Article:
Mezzanine for the Uninitiated: Mezzanine-Specific Components
Last time we talked about how to implement Mezzanine using our corporate site update as an example. As Mezzanine is a collection of Django apps containing models, views, and admin fields, splicing it into a pre-existing project requires some additional components. Here well discuss page_processors.py, themes, and template directory structures.
Many developers utilize Django views to perform functions on model field values and derive additional variables before injecting them into custom templates. We can inherit from Mezzanines Page model (among others) if wed like our pages to have extra fields or functions:
from mezzanine.pages.models import Page
from mezzanine.core.fields import FileField, RichTextField
# A field which lets us use TinyMCE editor, the wysywig editor that comes with Mezzanine
edit_as_html = models.BooleanField(default=False)
abstract = True
class WebPage(Page, RichTextMixin):
top_navbar_title = models.CharField(max_length=200, blank=True, null=True)
A new script (page_processors.py) within our existing Django app allows us to perform a similar function to views.py. We import our Page-derived models and relevant modules, designate a processor for those models, and use it to send processed variables on to our templates:
from .models import WebPage
def webpage_preprocessor(request, page):
# Access the Pages fields using page.fieldname
if page.slug == industries:
# Access other imported models (including ones that inherit from Page) using ModelName.objects.filter() or .all()
industries = Industries.objects.all()
# The request parameter is populated with context variables and sent to the relevant template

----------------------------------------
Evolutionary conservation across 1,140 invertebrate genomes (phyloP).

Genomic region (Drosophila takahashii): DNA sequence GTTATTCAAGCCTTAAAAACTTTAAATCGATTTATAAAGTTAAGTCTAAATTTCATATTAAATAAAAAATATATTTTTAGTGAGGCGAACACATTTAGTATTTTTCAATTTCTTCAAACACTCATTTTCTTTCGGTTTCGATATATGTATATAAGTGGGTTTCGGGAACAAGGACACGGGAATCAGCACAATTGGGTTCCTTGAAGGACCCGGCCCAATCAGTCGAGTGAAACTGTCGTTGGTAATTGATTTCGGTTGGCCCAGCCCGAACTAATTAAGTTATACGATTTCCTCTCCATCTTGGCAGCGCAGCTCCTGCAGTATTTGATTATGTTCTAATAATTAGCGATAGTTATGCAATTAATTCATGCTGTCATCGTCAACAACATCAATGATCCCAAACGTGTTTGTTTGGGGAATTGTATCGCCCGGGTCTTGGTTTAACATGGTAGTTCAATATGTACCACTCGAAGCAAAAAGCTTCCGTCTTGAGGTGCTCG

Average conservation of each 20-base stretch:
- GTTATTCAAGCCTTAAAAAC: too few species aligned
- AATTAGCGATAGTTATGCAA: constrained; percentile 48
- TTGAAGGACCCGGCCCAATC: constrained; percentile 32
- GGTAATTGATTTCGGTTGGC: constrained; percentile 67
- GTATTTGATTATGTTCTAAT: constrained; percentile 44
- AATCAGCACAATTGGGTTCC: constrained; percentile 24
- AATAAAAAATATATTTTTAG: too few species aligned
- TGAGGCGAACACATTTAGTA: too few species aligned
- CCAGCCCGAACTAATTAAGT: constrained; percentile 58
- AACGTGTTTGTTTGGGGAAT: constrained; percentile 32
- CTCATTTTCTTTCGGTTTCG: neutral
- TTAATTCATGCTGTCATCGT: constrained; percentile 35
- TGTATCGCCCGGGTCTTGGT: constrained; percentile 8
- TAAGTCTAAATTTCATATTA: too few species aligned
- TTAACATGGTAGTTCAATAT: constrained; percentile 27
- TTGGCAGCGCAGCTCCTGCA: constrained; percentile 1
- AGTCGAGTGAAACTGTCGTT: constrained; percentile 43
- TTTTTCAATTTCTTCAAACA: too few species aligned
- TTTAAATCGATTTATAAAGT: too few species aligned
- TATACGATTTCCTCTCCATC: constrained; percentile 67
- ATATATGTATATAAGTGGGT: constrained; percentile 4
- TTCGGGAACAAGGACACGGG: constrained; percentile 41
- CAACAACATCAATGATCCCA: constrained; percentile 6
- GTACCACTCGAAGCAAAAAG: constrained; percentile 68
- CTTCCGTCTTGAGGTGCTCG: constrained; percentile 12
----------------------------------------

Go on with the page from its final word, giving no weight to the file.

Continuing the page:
return_value = dict()
return_value[industries] = industries
Our sites Django app doesnt have its own views.py (that function is fulfilled by page_processors.py) and only requires a root-level urls.py to redirect old URLs to their new counterparts, load Mezzanines URLs, and point the root URL to our index.html.
Go here for a more generic tutorial of how to create a new Mezzanine project or theme. We decided to separate our templates and static files from our sites existing core app in order to make future restyling easier. One directory (our core Django app) contains models, admin fields, forms, and page processors, while another (our theme) contains static files and templates. We can easily switch out one theme directory for another while still using our core app. To create a theme:
python manage.py startapp name_of_theme_dir
Then, in settings.py at the top of INSTALLED_APPS, add name_of_theme_dir to indicate youd like to use that theme.
Themes contain a directory, called "templates", which follows a specific structure:
- admin/ - any admin templates (like change_form.html) adding to or overriding Mezzanines
- blog/ - based on Mezzanines blog app; blog_post_detail.html controls styling of individual blog posts; can also contain an includes/ directory
- errors/ - custom error pages
- includes/ - snippets of HTML that are injected into other templates
- menus/ - if set up properly in settings.py, Mezzanine provides functionality in admin to tell pages which menu (navbar, footer, sidebar, etc) theyll appear on; the menus HTML exists here
- other/ - code that doesnt fit in the other categories
- pages/ - based on Mezzanines pages app; page.html (which extends base.html) is the base, and all other custom templates go here
- base.html - the base HTML/CSS/JS code shared by every page
- index.html - your home page template
Naming conventions are important here as Mezzanine uses model names and page slug fields to determine which template to populate. Remember how you had to write a page processor instead of a view? How do you tell Django what template to render? You dont. Mezzanine figures it out based on the names you select for your models or the slug you choose for individual pages.
Template lookup by model name:
If you create a JobPage model - our next post will cover customization of Mezzanines Page model - to populate individual job listings, it has a URL slug like job-listing/associate-editor/, and no template exists at theme_dir/templates/pages/job-listing/associate-editor.html, then Mezzanine looks for theme_dir/templates/pages/jobpage.html. In other words, Mezzanine looks for templates based on URL slug first and page model name second.
Template lookup by page slug field: